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As is obvious even from a quick glance at earth’s fauna, there are many similarities among organisms. Bats, insects, birds, and pterodactyls all have wings. Cats, dinosaurs, cattle, and deer all have four legs. As new advances in science have come about, scientists have been able to compare animals on many levels—from the outward appearance to gene sequences.
Evolutionists have developed two ideas to explain the similarities that exist among living things.
Homology is the term used to describe structures in animals that are alike due to their supposed shared ancestry. Most museums include exhibits that discuss the homologous structures to show evolutionary relationships. For example, they may point to the seven neck vertebrae in humans and giraffes, or to the wings of bats and the arms of humans, or to the five-fingered design among most vertebrates as evidence that we share a common ancestor.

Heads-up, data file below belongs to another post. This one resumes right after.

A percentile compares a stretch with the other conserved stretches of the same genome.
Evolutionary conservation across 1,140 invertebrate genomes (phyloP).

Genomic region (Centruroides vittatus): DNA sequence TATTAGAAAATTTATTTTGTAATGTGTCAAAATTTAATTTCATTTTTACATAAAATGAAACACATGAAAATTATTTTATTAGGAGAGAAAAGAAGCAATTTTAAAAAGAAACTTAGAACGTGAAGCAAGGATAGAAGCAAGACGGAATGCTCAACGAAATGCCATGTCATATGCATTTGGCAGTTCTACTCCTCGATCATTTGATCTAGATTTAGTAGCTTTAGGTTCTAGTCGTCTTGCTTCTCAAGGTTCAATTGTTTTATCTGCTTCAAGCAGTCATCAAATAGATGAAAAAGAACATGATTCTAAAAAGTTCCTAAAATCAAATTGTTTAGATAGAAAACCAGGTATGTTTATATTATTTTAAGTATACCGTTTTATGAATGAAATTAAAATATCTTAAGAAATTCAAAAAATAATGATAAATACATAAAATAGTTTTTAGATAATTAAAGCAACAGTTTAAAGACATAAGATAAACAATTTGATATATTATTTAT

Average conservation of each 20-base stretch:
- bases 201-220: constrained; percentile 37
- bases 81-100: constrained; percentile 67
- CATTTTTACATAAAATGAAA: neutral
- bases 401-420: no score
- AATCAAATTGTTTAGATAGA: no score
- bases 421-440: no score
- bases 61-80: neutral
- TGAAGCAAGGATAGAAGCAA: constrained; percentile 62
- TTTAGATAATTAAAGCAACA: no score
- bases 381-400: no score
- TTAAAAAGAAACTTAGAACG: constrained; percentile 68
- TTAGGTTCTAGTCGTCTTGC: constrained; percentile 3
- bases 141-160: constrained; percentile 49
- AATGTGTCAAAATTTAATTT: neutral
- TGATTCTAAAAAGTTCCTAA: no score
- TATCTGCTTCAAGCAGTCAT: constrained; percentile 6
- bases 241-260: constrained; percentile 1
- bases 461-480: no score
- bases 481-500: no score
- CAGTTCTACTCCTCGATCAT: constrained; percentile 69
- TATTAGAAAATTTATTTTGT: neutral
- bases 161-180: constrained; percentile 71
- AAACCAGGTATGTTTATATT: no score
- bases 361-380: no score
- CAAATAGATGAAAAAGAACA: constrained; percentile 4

Analogy refers to structures that perform the same function by similar mechanisms in animals which are not thought to have a common ancestor. Many analogous structures are thought to be the result of convergent evolution, which is the separate evolution of similar structures in different animals because of similar environmental pressures.
With similarities to placentals, marsupials are thought to be an example of convergent evolution. The Teacher’s Guide to the Hall of Mammals at the Smithsonian Museum of Natural History states of the marsupials in Australia, “The splendid isolation of the island continent has resulted in a uniquely fantastic evolution of mammals. Here evolution worked in isolation and yet often produced convergences of adaptations found in mammals inhabiting other continents.”
However, the creationist Dr. Jerry Bergman explains homologies and analogies this way.
The simplest and most obvious explanation for the fact that morphological similarities between bones, sensory organs, lungs, or gills exist among most higher animals is that the requirements of life are similar for similar living things, and some designs are preferred in constructing animals because these designs are superior to competing designs. (Jerry Bergman, “Does homology provide evidence of evolutionary naturalism?,” TJ 15:1, 2001, pp. 26–33, available online at www.answersingenesis.org/theory-of-evolution/evidence/does-homology-provide-evidence-of-evolutionary-naturalism/)